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  • « Obama and gay immigration rights | Main | Enter the Fred Factor »

    September 10, 2007

    Case closed on Craig?

    Posted by: Chris

    Larrycraigarrestphotos1 That was the subject line of the email from long-time journalist Rex Wockner, giving his list serv a heads up about a blog post that does, indeed, close the books on the part of the Larry Craig scandal about which none of us had any doubts: The Idaho senator was in the airport restroom to solicit sex.

    The blogger, from Idaho, makes two very keen observations about the Craig arrest that have escaped pretty much everyone -- certainly me, anyway.  Bryan Fischer, who writes for the Sun Valley Online, pointed out these nuggets:

    Most observers have overlooked one of the senator’s first statements to the arresting officer, “You solicited me.” That is an admission on the senator’s part that some kind of exchange of signals occurred between him and the officer. Further, if he was not familiar with the protocol used to arrange sexual liaisons, how did he know he was being solicited in the first place? Most of us had no idea of the process homosexuals use to arrange restroom trysts until we read about them in articles about the senator’s arrest. …

    The senator by his own admission had frequently been in that particular restroom, a restroom which is advertised on gay websites as a prime location for anonymous encounters, and is so far out of the senator’s way that he actually had to leave security to get to it, then pass through security checkpoints again to get to his next gate. It beggars belief that, in an airport with dozens of public facilities, he just happened to find himself in the one restroom in the entire airport noted for anonymous sexual encounters.

    I've seen some web chatter since Fischer's post that takes issue with the second point, with some folks claiming the security perimeter at the Minneapolis-St. Paul airport had been extended recently to include the restroom, and others saying it hasn't.

    For me, the first point is the more convincing, at least when it comes to Craig's intent. By claiming the officer solicited him, Craig not only made clear that he was fluent in the lost language of the tea rooms, but he had peered, toe-tapped and hand-waved in response to the undercover cop's invitation.

    But that same admission reminds the civil libertarian in me why the whole Craig bust stinks. The undercover cop acknowledged that he pumped his foot up and down in response to Craig's toe-tapping. No doubt he met Craig's peering gaze through the crack of the restroom stall as well. There's no indication that Craig would have ratcheted things up to foot-tapping and hand-waving -- much less overt sexual conduct -- unless the cop had responded favorably.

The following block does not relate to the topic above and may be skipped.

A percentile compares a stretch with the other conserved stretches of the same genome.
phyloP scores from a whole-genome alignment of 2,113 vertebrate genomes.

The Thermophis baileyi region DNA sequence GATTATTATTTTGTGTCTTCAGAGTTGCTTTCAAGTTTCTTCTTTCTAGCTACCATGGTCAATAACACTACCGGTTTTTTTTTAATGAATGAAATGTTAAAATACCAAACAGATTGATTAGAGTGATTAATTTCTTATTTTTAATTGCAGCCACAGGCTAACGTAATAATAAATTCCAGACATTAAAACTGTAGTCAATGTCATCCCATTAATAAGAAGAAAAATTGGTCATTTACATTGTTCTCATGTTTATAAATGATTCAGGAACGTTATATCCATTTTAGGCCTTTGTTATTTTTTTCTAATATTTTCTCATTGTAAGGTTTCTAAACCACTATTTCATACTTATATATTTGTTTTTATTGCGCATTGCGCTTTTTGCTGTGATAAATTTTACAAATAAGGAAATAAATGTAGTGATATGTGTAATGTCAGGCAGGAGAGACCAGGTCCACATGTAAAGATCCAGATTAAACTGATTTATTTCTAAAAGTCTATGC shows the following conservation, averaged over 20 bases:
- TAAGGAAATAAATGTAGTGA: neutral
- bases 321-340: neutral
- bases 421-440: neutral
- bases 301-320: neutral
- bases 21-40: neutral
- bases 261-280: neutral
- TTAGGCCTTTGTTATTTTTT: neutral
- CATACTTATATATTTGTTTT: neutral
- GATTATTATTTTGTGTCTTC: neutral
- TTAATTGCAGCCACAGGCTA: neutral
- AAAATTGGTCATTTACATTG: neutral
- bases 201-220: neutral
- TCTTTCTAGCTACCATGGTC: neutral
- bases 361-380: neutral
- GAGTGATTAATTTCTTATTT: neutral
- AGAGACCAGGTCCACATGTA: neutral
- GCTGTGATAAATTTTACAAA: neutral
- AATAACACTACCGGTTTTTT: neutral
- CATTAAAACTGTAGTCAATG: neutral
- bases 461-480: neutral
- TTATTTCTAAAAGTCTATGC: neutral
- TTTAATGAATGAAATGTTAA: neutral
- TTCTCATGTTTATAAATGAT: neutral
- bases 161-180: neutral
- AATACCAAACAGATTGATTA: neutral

But Craig was busted for engaging in conduct that was unwanted, which is the opposite of invited. He was arrested for "disorderly conduct," meaning "offensive … conduct … tending reasonably to arouse alarm, anger, or resentment in others," and "invasion of privacy," an offense only adopted last year in response to surreptitious videotaping of restrooms. Yet here, Craig's apparent interest in the undercover cop was entirely unsurreptitious.

    The offense Craig pled guilty to, "disorderly conduct" reads like political correctness run amok. Exactly how does a court decide whether conduct tends "reasonably to arouse alarm, anger or resentment in others"? Holding my boyfriend's hand would probably fit that definition in Idaho. And Craig's toe-tapping and hand-waving probably wouldn't raise an eyebrow in many major cities.

    Regardless of how vaguely the statute is written, it's clear Craig's conduct was in response to behavior from the undercover cop that would "reasonably" suggest Craig was not "arousing alarm, anger or resentment."

    It's too bad for Craig that he pled guilty, though I don't feel a great deal of sympathy for him personally. But I do hope the public debate that's emerging now that he's fighting his guilty plea might discourage further unjustified arrests.

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    Comments

    1. Double T on Sep 12, 2007 1:17:34 AM:

      Yes, TeaRoom-Gate is over. On to the next scandal, which appears in Pam's House Blend.

      * Republican Congressman Patrick McHenry has ties to Gonzalez and Drake, the latter was determined to be the shooter in the murder-suicide
      * Drake was also allegedly tied to a gay escort service in Virginia; the prostitution angle

      Try reading this. It's so crazy Hollywood wouldn't touch it.

    1. Double T on Sep 13, 2007 3:48:07 AM:

      I have other thoughts on the subject, but this does it justice.


      http://bloggernista.com/

      That is one of the great points that Deb Price makes in a column about the Larry Craig controversy.

      The political closet is dead. Debating the ethics or value of “outing” is now a waste of breath. It’s a weapon that’s here to stay. And in the Internet era — with the pressures of 24/7 news coverage and bloggers often setting the pace — if politicians are gay, they’re foolish not to come out before they get shoved out.

      Amen.

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